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MY FAVORITE WEEKEND / ANIKA NONI ROSE

'Princess and the Frog' star Anika Noni Rose likes homey comforts of L.A.

Whether browsing bookstores, noshing on pizza, scoring a rare CD or just hanging out, the actress in the latest Disney film enjoys discovering L.A.

November 27, 2009|By Mark Sachs

Anika Noni Rose won a Tony for her stage work in "Caroline, or Change," got great notices on HBO's "The No. 1 Ladies' Detective Agency" and was a big-screen hit in "Dreamgirls." But playing opposite an animated amphibian? This classically trained actress can do anything.

"It was pretty amazing," said Rose of her royal role voicing Tiana in Disney's "The Princess and the Frog," in limited release this week. "When you're doing animation, you have to really access your inner 3-year-old. Every emotion or action, you have to bring up organically from within yourself -- there's nothing around you. If you're running through a swamp, they'll put the footsteps in later, but your voice has to sound as if you're running through a swamp, even though you're just standing in front of a mike. It was a challenge."

Now, let's leave the cartoon swamp behind and turn Anika loose in L.A.

Browsing the town

I'm an avid reader, and I love to find little bookstores around the city. I was going to Urth Caffe on Melrose once and I kind of stumbled upon Bodhi Tree Bookstore and said, "Oh look! Let's go in here!" It's kind of a mystical-looking place from the outside, very New Age-y. It was fun.

I also love Amoeba Records. It's so hard now to go out and buy a CD, let alone an album. It's great to go to Amoeba and just dig through everything -- you can really find some classic works. I have been buying CDs lately, but I always look through the vinyl to see if something catches my eye. I've been on a Chet Baker kick, and I bought about four of his CDs there, one of which had been discontinued. It came to 12 bucks.

Spicy slices

One of my favorite Italian restaurants is Madeo, and the whole reason I go there is for their Margherita pizza, and this is coming from a New Yorker. And you always see someone there who was just on the cover of some magazine. You get your food halfway to your mouth and you stop and say, "Oh, my God, it's so and so!" But I just want to go in, get a big glass of something to drink and just eat my pizza.

But even though I'm a New Yorker, I really like to go to places out here that don't remind me of New York, like the Good Earth in Studio City. It has an amazing area where you can just walk around, and they have fantastic pancakes that are wheat, I think, pretty healthy, or heathy-ish. I'm very conscious of what I eat. That doesn't mean you won't see me noshing on some pumpkin pie with whipped cream. It just means I don't do it every day.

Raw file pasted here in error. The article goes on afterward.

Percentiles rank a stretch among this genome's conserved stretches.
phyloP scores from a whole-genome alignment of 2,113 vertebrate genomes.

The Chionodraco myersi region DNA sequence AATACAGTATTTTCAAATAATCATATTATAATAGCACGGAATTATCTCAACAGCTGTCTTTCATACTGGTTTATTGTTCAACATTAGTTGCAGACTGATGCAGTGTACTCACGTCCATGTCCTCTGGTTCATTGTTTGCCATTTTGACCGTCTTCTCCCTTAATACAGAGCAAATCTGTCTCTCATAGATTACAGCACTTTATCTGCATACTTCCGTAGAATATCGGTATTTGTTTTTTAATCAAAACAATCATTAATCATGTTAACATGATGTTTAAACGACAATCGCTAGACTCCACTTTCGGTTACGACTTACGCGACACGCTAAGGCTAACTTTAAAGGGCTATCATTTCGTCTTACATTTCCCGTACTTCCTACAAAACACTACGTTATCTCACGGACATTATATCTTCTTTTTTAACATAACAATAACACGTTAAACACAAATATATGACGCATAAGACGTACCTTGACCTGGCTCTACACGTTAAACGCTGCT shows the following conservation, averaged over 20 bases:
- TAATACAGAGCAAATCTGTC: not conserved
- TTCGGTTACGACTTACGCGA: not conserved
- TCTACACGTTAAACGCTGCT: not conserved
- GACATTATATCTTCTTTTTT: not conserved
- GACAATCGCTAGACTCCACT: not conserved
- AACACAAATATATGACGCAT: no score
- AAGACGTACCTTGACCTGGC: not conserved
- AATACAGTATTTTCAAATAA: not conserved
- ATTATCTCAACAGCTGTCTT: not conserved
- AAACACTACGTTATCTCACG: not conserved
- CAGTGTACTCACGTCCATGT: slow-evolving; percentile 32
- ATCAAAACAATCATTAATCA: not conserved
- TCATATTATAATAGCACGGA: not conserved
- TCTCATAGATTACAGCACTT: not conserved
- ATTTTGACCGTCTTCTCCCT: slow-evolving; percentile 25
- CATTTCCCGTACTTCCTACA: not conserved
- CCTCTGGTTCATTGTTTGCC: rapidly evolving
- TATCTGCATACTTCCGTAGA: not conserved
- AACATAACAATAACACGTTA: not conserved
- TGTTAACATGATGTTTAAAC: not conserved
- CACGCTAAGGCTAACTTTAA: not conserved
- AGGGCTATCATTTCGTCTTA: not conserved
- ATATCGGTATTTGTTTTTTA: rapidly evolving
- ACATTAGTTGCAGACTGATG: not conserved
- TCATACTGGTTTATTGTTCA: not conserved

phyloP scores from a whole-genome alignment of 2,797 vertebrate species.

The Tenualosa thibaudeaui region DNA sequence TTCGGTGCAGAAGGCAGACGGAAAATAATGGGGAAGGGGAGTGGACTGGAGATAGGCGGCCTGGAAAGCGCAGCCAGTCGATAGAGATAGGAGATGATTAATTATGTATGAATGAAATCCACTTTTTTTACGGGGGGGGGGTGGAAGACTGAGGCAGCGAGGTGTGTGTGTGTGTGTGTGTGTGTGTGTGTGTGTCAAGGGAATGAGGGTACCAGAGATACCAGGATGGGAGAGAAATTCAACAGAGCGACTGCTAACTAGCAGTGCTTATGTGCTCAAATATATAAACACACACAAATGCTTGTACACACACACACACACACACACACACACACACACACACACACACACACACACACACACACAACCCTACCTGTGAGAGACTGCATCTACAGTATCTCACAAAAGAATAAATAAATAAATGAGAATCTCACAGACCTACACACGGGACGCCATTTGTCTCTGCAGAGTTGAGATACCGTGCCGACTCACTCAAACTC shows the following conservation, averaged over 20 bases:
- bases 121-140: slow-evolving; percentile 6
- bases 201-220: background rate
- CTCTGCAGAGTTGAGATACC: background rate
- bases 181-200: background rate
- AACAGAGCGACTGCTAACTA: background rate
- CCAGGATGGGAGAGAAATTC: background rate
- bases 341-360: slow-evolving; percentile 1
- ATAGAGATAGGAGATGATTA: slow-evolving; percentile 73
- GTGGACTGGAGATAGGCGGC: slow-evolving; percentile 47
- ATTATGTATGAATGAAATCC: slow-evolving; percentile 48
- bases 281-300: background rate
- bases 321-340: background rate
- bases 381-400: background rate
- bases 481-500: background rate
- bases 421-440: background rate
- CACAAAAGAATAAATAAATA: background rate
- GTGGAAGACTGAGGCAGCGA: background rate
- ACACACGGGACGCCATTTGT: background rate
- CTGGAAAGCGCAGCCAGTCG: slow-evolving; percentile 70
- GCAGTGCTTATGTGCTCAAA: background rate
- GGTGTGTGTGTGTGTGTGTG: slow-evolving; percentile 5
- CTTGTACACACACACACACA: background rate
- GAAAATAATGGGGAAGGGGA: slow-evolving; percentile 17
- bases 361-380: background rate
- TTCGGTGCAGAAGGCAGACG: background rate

Meaty memories

I do love a good meal. I had a petite filet mignon five years ago at Nick & Stef's, and it was so great that it's still on my mind. I was here doing "Caroline, or Change" at the Ahmanson, and we walked over there one day between shows, and I thought to myself, "I need a steak." And it was so good -- the quality of the meat, the way it was cooked and the fact that I didn't have to pull out a salt shaker. They had some kind of plum chutney on the side, and it was all perfect.

Here's to Luigi

Comfort food for me is the meatballs at Al Gelato on Robertson. They also have very hot waiters, really charming and beautiful. My waiter was Luigi, and I've got to give him a shout-out.

And a place that's kind of like comfort food is the Chado Tea Room on 3rd Street. Not real fancy, just two small rooms, but the first room has more tea than you'll ever see. In the other room you sit with your tea and have little munchies. It's so laid-back, and the owners are really sweet people. I usually get some Rooibos red tea, but sometimes I'll make myself be more adventurous.

Quiet time

The Griffith Park Observatory is a great place to just sit in silence and be above the city. Sometimes the joy of getting out of the city when you're still in the city is really lovely. It's about connecting with yourself and taking stock of what's going on. There's so much noise going on in a city, visually and aurally, that you need to step away for a while.

mark.sachs@latimes.com

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